Asian History Carnival 2

Welcome to the 2nd bi-monthly Asian History Carnival. Thanks to those who offered submissions to the carnival. I think we have an excellent spread of region and time period but my choices reflect the range of submissions I received for inclusion and the limits of my own online reading. Remember, if you feel your region was neglected or that excellent postings went unmentioned, consider nominating them for the next carnival, to be held February 2nd, 2006. If you are interested in hosting the next asian history carnival, please contact me at konrad [at] We will post information on the next hosting at the carnival’s homepage as soon as we have a host.

And now for the postings:
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Now you can Look Like Yong-Sama too!

The Korea wave has hit Taiwan too. In case there was any doubt, here is an advertisement for “Korean-style” plastic surgery available in Taipei’s Ximen area.

Not only is the plastic surgery Korean style, but you can even look like Bae Yong-jun, known in Japan as “Yong-sama”! Check out their “before” and “after” pictures in this advertisement.

Yong-sama Surgery
They might even give you some Yong-sama glasses to complete the effect! Read more about their products at their phone-number-website.

Some More Taiwan Stories

I’m back from Taiwan and continuing my Korean language studies in Seoul. Did some reading, met some friends, and visited Jiufen.

Since she hasn’t blogged it herself, I’ll share a few things Sayaka has told me about living in Taiwan. She often visits a Korean restaurant near Taiwan Normal University. In many Korean restaurants you get free side dishes, including Kimchi. However, where Sayaka goes and a number of places I have been outside of Korea, they list these side dishes as “Kimchi” on the menu and charge money for it. Recently however, Sayaka visited the restaurant with a Korean and he asked, in Korean for Kimchi. The side dishes emerged and, of course, there was no charge for it…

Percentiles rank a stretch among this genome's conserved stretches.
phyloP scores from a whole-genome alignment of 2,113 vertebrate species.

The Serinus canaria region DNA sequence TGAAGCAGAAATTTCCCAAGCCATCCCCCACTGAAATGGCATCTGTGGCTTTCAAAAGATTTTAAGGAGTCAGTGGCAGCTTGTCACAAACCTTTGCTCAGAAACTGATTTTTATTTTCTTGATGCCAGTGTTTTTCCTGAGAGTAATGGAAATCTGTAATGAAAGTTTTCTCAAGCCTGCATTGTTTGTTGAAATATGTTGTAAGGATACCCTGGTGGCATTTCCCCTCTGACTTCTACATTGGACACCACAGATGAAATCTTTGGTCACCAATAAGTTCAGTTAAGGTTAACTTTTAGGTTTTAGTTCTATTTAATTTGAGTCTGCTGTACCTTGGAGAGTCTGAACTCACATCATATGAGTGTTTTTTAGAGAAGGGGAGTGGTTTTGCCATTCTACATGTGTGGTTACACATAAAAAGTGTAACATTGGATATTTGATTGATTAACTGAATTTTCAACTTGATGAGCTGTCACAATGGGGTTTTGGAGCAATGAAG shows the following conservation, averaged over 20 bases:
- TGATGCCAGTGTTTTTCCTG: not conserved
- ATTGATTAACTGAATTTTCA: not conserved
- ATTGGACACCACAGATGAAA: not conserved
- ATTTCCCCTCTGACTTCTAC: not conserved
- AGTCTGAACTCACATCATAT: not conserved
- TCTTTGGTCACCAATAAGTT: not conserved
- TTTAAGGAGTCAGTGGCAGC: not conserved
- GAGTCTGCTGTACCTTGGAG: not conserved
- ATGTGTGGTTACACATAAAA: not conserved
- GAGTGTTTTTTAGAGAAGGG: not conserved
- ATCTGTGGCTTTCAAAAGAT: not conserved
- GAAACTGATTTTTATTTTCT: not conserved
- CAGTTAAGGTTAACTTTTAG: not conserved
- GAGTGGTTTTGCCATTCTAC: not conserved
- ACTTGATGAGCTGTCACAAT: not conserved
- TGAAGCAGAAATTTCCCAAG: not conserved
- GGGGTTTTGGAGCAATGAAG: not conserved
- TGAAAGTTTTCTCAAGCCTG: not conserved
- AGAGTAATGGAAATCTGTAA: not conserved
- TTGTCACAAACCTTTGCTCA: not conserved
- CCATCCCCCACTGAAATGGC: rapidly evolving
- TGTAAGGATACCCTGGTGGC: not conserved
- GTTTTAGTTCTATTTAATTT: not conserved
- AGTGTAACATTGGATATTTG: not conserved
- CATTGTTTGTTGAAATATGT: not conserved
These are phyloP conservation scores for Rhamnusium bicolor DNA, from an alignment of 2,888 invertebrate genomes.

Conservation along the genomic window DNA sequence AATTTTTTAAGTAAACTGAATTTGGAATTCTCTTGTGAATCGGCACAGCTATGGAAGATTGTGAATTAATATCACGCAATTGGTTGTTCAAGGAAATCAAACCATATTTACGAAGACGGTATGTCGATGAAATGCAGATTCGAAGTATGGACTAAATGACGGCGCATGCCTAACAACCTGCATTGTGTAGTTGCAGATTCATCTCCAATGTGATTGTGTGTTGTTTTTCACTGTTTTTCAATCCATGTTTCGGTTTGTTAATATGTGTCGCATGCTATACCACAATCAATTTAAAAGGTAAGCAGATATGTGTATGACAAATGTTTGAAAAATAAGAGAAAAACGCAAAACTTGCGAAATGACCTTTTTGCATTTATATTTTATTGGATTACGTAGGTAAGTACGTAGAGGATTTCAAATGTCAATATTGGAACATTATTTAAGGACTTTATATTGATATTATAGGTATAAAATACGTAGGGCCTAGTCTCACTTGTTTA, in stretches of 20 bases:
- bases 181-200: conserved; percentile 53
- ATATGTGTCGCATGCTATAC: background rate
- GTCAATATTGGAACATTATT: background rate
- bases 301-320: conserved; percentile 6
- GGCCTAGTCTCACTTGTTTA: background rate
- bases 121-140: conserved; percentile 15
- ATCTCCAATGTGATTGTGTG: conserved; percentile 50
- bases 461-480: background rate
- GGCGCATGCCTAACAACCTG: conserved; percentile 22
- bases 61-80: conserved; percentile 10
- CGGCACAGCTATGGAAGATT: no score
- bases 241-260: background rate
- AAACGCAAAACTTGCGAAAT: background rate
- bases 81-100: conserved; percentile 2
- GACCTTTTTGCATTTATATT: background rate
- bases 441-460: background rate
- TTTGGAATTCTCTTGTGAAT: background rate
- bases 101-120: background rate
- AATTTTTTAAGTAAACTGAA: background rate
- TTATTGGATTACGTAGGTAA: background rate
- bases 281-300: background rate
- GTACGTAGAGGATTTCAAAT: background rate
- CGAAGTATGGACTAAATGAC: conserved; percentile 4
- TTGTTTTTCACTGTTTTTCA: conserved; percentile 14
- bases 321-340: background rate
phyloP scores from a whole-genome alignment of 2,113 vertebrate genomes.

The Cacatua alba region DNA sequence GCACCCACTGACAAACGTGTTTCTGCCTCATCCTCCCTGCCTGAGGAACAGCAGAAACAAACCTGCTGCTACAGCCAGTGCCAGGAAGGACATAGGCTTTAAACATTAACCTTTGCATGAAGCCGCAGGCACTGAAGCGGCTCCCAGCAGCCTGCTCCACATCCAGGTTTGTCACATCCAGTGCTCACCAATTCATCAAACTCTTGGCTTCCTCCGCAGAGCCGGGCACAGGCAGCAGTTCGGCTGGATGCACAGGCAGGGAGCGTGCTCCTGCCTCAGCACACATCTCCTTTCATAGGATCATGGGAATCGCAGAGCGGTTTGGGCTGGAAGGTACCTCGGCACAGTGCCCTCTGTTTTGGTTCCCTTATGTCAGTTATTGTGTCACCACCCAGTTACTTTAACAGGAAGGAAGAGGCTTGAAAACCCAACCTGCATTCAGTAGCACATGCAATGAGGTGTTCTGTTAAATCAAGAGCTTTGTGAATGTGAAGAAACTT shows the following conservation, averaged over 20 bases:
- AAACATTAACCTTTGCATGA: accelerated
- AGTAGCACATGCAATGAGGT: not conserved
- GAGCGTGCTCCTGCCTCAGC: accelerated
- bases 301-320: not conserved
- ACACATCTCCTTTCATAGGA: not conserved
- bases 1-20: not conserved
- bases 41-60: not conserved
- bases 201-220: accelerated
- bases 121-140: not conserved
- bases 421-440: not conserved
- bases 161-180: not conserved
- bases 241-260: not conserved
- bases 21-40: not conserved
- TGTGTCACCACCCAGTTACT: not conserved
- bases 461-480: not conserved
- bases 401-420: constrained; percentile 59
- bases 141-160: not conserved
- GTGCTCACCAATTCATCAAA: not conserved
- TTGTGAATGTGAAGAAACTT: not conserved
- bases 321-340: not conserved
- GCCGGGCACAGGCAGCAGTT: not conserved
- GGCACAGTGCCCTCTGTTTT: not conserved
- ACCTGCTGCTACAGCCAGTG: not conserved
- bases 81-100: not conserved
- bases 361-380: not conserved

One of the delightful things about Taiwan is its social and linguistic complexity. It isn’t unusual to be speaking with someone in Chinese and have them throw in some Taiwanese dialect (Minnanhua) or switch in and out of the dialect when they are speaking to someone else who understands it. It is fascinating also to see the different occasions and contexts in which each are or can be used. Here are two anecdotes along these lines:
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Some Coffee Shop Oral History

I recently blogged an enjoyable chat with an elderly Korean gentleman that I had outside the national library in Seoul and shared some of his stories about life in colonial Korea and during the turbulent years that followed.

Today Sayaka and I are spending a leisurely afternoon reading in a Taipei coffee shop (chain) called QK咖啡. Although their motto is “ranQueen ranKing” which seems to explain the Q and the K in their name, we noticed the elderly Taiwanese couple sitting next to us talking about the name. The same couple had earlier taken notice of the fact that Sayaka and I were often using Japanese with each other. When they pointed the “QK” out to each other and read it out loud, our eyes met and I told them, in Chinese, that I just realized that the name is actually quite interesting. When you pronounce “QK” together you also get the Japanese word 休憩 or “kyûkei” which means “to rest” or “to take a break.” Since it isn’t unusual at all to see Japanese words in the names of Taiwanese stores and restaurants (For example, Sayaka lives very close to a coffee shop called 黒潮 (the Japan Current), which has the Japanese pronunciation for these characters, “Kuroshio” written next to it), we believe it simply can’t be a coincidence that the title of the coffee shop ends up a play on a Japanese word (the whole store name read in Japanese also makes a nice alliterative Kyûkei Kôhii, as it does in Chinese, QK Kafei).

Having thus broken the ice, the Taiwanese couple asked Sayaka if she was Japanese and started to speak to us in absolutely fluent Japanese. We complimented their Japanese and they said that they had both spoken Japanese as children through until they graduated from junior high school. If they graduated from junior high school in 1945, which at least the husband claimed to have, that would now make them about 75 years old. With this as an opening, we asked them all sorts of questions about their lives back during this time. As in my other encounters of this sort, they had lots of fascinating stories.
Continue reading Some Coffee Shop Oral History